This 51-year-old woman was found in her automobile in an apparent post-ictal state. No focal deficits were noted, but the patient had signs of frontal lobe release. She had a long history of lupus and the diagnosis of lupus vasculitis was entertained. Cytoxan therapy was contemplated. The patient had severe renal disease.
Prepared by John F. Healy, MD of the Veterans
Administration Medical Center in San Diego, CA.
This 51-year-old woman was found in her automobile in an
apparent post-ictal state. No focal deficits were noted, but the
patient had signs of frontal lobe release. She had a long history
of lupus and the diagnosis of lupus vasculitis was entertained.
Cytoxan therapy was contemplated. The patient had severe renal
Low contrast dose digital selective angiography with careful
renal mon-itoring was advised. However, the clinicians opted for
magnetic res-onance angiography (MRA) at another institution. At
that institution, a diagnosis of proximal left middle cerebral
arteritis was made solely on the basis of the maximum intensity
projected algorithm images (figure 1). The sagittal localizer and
the MRA source images were not viewed by the radiologist. Most
experts recommend that MRA never be performed without an
accompanying MRI and that source images always be examined. These
dictums were not followed in this case.
When the patient returned to our hospital, we did not feel that
the above study was adequate. An MRI was performed and an MRA was
repeated with filming and complete evaluation of the source
The sagittal localizer, done but not viewed at the outside MRI
facility, clearly showed an isodense mass with edema in the left
frontal lobe (figure 2). The edema and mass effect were also noted
on the MRA source images (figure 3). No evidence of vasculitis was
noted (figure 4). Contrast-enhanced MRI scan revealed a left
frontal meningioma (figure 5).
When the MRA examination was done properly (with viewing of
source images and localizer images and accompanied by an MRI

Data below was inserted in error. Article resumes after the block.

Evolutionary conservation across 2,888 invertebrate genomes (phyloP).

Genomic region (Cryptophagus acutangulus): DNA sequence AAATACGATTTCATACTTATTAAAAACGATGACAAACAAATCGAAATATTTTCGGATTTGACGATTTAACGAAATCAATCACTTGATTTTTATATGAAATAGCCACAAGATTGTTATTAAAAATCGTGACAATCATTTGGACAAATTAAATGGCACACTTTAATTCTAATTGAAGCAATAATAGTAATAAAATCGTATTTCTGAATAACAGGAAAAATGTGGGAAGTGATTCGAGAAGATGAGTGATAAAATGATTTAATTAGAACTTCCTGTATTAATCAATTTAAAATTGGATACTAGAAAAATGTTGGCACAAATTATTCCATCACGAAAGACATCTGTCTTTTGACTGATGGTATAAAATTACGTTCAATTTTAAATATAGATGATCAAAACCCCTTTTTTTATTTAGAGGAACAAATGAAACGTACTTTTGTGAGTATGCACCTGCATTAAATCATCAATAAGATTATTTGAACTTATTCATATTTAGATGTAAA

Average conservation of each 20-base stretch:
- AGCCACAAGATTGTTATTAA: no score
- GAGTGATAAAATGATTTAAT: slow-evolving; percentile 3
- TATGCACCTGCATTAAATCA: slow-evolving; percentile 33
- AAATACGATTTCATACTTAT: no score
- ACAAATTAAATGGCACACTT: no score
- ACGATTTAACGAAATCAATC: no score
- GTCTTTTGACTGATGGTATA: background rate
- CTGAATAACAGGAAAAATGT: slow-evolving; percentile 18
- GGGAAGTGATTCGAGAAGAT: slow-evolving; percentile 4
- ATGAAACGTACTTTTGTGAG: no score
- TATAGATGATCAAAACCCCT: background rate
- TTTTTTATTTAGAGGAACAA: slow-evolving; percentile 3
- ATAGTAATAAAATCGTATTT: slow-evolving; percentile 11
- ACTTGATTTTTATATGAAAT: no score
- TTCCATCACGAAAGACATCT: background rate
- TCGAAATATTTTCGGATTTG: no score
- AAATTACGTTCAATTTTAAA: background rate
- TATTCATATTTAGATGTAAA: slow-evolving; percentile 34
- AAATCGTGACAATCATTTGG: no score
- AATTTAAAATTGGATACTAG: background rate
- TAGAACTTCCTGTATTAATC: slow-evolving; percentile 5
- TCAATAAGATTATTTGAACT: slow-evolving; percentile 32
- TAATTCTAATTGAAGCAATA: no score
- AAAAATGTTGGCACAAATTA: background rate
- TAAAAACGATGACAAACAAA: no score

examination), this patient was spared unnecessary treatment
(cytoxan therapy) for a disease that she did not have (lupus
vasculitis). In addition, the poorly performed incomplete
examination did not diagnose her real disease (meningioma),
although adequate MRI data (source images and sagittal localizer)
had been acquired from and billed to the patient.
Magnetic resonance angiography has proven to be a helpful
screening test in neuroradiology. Generally, a normal MRA study
precludes significant disease in the carotid arteries. Subtle
intracranial disease may be missed by MRA; however, clinical
practice has borne out the expectation that false positives are a
more significant problem with MRA than false negatives.
Cost cutting efforts and managed care often encourage incomplete
and thus less costly imaging evaluation of sick patients. When an
MRA is done improperly and incompletely, the chances for error are
Intracerebral magnetic resonance angiography examinations should
be performed in conjunction with an MR examination of the brain.
Source images should always be examined. It is poor practice to
rely solely on maximum intensity projected images. This case
dramatically emphasizes the need to adhere to these basic tenets of
MRA; when they were violated, a misdiagnosis was made. This was
rectified by a properly performed examination a few days later.
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